Chill in the Hills 10K gets rebrand, new date for 2023
Published 8:00 am Friday, July 15, 2022
The “chill” in Chill in the Hills will take on a different meaning starting in 2023.
The 10-kilometer run and race walk, which has been a January staple on Vicksburg’s sports calendar for 13 years, will move to May beginning next year.
The rebranded “Chillin’ in the Hills” will take place on May 13, 2023, race director Walter Frazier said. Frazier is also the director of Grace Christian Counseling Center, for which the race is a major fundraiser.
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“I didn’t want to lose the name because it’s been going on for 14 years. We have some recognition that we’ve built. I think it’s a fun tweak,” Frazier said. “We’re trying to figure out how to draw Gracie, the snowman that’s been our mascot, with a Hawaiian shirt or something.”
The Chill in the Hills was started by the Vicksburg YMCA in 2009. When the YMCA took over as organizers of the Run Thru History in 2012, Grace Christian Counseling Center assumed control of Vicksburg’s winter 10K.
From the start, a winter theme was integral to the Chill in the Hills. Chili bowls were awarded as prizes and running on a cold January morning was a selling point. In recent years, however, a different type of weather became synonymous with the race.
Three times in the past four years, rain and thunderstorms arrived in Vicksburg on the day of the race. The bad weather tamped down attendance and hurt the event’s mission as a fundraiser.
Nearly 250 people competed in the 10K run, 5K race walk and 1-mile children’s fun run in 2017. From 2019-22 combined, 316 people competed. Frazier said there were also a number of no-shows each year because of bad weather forecasts. Only 62 people finished the race in 2022 on a cold, rainy day.
“Having WLBT announce a weather alert day five days before the race would kill our attendance. We would raise $10,000 or $12,000 some years, and others we would break even,” Frazier said. “For the last four or five years it’s been disheartening to have all those volunteers donating their time, and then we have a fraction of the attendance.”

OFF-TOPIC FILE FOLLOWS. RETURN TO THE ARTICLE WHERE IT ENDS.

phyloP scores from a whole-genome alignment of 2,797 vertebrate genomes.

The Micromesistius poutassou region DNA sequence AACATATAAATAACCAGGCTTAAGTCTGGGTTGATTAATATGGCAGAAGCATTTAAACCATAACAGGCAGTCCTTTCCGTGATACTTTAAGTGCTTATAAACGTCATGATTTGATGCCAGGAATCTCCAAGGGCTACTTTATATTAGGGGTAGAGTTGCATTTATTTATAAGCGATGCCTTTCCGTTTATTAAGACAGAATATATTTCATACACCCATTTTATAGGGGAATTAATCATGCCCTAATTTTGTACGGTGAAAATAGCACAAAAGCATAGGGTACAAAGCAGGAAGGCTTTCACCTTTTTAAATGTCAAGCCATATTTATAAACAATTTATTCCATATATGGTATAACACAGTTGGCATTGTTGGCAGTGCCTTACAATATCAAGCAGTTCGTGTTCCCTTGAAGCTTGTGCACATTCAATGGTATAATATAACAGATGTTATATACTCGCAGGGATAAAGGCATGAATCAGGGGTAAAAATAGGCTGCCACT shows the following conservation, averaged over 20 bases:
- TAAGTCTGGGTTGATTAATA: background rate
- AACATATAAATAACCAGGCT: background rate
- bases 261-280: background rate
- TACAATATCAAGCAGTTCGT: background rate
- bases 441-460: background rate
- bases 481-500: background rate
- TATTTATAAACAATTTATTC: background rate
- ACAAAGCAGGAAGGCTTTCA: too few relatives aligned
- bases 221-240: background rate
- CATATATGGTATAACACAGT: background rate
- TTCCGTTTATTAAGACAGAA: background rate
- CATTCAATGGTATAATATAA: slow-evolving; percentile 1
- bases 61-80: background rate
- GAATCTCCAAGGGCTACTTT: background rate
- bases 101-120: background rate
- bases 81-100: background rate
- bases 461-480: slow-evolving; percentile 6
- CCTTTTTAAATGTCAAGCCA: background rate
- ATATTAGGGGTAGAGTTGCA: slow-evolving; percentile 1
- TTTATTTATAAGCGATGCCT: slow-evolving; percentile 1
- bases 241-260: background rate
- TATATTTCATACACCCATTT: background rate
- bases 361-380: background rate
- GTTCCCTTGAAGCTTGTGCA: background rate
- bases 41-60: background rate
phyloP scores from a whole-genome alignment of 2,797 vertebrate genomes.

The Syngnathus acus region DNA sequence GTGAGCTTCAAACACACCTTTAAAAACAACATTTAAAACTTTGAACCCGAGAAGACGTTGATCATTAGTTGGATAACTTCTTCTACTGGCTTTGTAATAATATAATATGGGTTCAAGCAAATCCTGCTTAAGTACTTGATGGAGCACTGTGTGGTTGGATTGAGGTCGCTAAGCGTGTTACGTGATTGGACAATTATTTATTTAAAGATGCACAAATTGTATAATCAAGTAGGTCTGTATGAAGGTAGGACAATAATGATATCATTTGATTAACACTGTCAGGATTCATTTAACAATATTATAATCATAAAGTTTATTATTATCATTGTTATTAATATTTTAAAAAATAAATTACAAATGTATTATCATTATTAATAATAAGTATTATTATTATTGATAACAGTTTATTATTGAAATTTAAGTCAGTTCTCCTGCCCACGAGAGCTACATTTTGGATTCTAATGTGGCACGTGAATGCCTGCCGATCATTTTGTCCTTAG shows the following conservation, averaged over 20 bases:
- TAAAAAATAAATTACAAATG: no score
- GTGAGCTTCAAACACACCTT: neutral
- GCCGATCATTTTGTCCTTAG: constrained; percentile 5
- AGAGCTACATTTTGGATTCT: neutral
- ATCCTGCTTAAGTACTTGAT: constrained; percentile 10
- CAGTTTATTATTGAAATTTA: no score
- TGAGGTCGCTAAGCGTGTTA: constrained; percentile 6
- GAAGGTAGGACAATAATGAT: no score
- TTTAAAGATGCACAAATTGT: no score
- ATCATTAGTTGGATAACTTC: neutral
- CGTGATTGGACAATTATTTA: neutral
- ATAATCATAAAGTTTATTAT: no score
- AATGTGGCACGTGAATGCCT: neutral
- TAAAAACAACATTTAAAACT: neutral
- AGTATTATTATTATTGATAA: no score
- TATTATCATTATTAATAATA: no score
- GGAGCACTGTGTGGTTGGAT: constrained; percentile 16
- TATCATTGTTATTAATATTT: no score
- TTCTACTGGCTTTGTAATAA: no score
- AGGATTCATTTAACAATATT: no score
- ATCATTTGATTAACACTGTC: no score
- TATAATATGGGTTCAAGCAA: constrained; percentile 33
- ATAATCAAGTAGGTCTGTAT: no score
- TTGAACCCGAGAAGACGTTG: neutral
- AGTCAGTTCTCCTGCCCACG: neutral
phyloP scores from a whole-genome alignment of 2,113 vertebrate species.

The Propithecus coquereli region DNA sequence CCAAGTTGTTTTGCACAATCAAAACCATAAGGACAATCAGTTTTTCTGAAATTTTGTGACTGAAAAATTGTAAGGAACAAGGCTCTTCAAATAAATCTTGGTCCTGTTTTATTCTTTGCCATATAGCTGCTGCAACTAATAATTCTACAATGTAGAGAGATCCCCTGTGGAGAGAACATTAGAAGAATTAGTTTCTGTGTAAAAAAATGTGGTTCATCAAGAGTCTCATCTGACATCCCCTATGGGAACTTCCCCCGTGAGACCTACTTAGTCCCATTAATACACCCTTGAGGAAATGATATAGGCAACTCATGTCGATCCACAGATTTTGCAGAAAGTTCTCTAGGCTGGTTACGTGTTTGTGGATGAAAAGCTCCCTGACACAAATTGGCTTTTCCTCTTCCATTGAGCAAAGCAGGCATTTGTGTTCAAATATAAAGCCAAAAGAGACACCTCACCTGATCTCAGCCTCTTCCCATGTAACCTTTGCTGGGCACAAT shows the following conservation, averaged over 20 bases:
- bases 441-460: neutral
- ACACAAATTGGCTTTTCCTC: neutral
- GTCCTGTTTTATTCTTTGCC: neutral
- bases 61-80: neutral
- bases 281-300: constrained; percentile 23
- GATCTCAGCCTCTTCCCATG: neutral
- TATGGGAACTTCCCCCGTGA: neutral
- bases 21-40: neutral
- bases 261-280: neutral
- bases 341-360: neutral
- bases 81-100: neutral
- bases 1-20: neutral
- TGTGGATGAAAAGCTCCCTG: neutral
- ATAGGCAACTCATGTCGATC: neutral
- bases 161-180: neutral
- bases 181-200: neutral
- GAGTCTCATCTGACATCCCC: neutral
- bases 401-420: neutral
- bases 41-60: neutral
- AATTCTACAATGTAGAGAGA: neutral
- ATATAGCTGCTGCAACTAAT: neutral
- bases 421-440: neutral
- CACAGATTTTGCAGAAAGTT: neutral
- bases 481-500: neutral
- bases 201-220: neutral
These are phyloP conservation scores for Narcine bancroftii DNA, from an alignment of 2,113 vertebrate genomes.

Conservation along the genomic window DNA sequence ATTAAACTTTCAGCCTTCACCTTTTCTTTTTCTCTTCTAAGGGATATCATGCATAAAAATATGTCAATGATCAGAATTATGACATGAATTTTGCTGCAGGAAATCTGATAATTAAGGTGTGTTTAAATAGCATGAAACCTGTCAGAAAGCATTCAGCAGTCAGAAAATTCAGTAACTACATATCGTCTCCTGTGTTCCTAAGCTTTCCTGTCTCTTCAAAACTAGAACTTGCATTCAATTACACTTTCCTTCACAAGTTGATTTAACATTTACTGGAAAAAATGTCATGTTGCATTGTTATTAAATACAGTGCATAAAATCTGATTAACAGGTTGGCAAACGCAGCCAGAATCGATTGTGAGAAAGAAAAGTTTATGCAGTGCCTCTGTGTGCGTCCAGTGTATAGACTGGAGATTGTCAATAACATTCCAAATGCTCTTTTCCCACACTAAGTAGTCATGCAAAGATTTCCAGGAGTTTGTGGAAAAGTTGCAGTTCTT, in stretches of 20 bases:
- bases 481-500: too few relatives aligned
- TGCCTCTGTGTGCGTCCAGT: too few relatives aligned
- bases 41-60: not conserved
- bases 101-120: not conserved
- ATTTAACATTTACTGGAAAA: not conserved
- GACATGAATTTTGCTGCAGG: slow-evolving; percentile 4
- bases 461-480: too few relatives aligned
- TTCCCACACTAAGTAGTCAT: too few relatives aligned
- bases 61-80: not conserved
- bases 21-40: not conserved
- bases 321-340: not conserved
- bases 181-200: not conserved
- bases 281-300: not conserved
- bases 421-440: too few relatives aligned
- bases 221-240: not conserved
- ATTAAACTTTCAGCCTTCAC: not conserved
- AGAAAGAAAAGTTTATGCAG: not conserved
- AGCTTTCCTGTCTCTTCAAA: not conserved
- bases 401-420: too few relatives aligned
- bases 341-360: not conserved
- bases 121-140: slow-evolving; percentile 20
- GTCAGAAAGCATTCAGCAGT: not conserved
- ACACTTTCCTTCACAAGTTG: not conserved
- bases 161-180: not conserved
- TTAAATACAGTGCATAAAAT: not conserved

Other logistical issues also made the race’s early January date a challenge, Frazier added. Trying to shore up last minute details such as arranging volunteers to work the race and printing up T-shirts around the holidays was never easy.
“One of the challenges we had was getting sponsors and T-shirts over the Christmas break when everyone is out of the office,” Frazier said. “Everything just leaned toward, ‘Let’s move this to May.’ We’ll have all spring to get ready.”
Once the decision was made to move away from January, putting the race in May made sense, Frazier said. May is Mental Health Awareness month, which is in line with Grace Christian Counseling’s core mission of providing under and uninsured people in Mississippi mental health services at a reduced cost.
“For the first four or five years we had off and on years. Then we had that string of bad years. COVID dropped a lot of races and the calendar was wide open,” Frazier said. “May is Mental Health Awareness Month, so we figured what better time for us?”
Chillin’ in the Hills will now be the second of about eight 5K or 10K races on Vicksburg’s running calendar. The Run Thru History will start things in March, and the Reindeer Run 5K in December wraps it up. In between, events such as the Star Spangled Night Run 5K in June and the Over the River Run 5-miler in October have made Vicksburg the running capital of Mississippi.
Each of Vicksburg’s races has its niche and a unique gimmick. Chillin’ in the Hills will maintain some of its old traditions — the course, staging area at Martin’s at Midtown, and partnerships with the Mississippi Track Club and Mississippi Race Timing will remain — while also starting new ones.
Frazier said the race’s handmade chili bowl trophies, for example, will no longer be awarded.
“The chili bowls are out,” he said. “That’s been a challenge to get them, because they’re handmade. We’re searching for ideas. Chili bowls might not be as fitting for Chillin’ in the Hills.”
Among the gimmicks Frazier is hoping to start is a slot as a fun spring festival in downtown — preferably on a bright, sunny morning.
“We have to wait five months longer than usual, but we’re excited about it,” he said. “It could be a good late spring event. There are things we could accomplish like having a bigger after party.”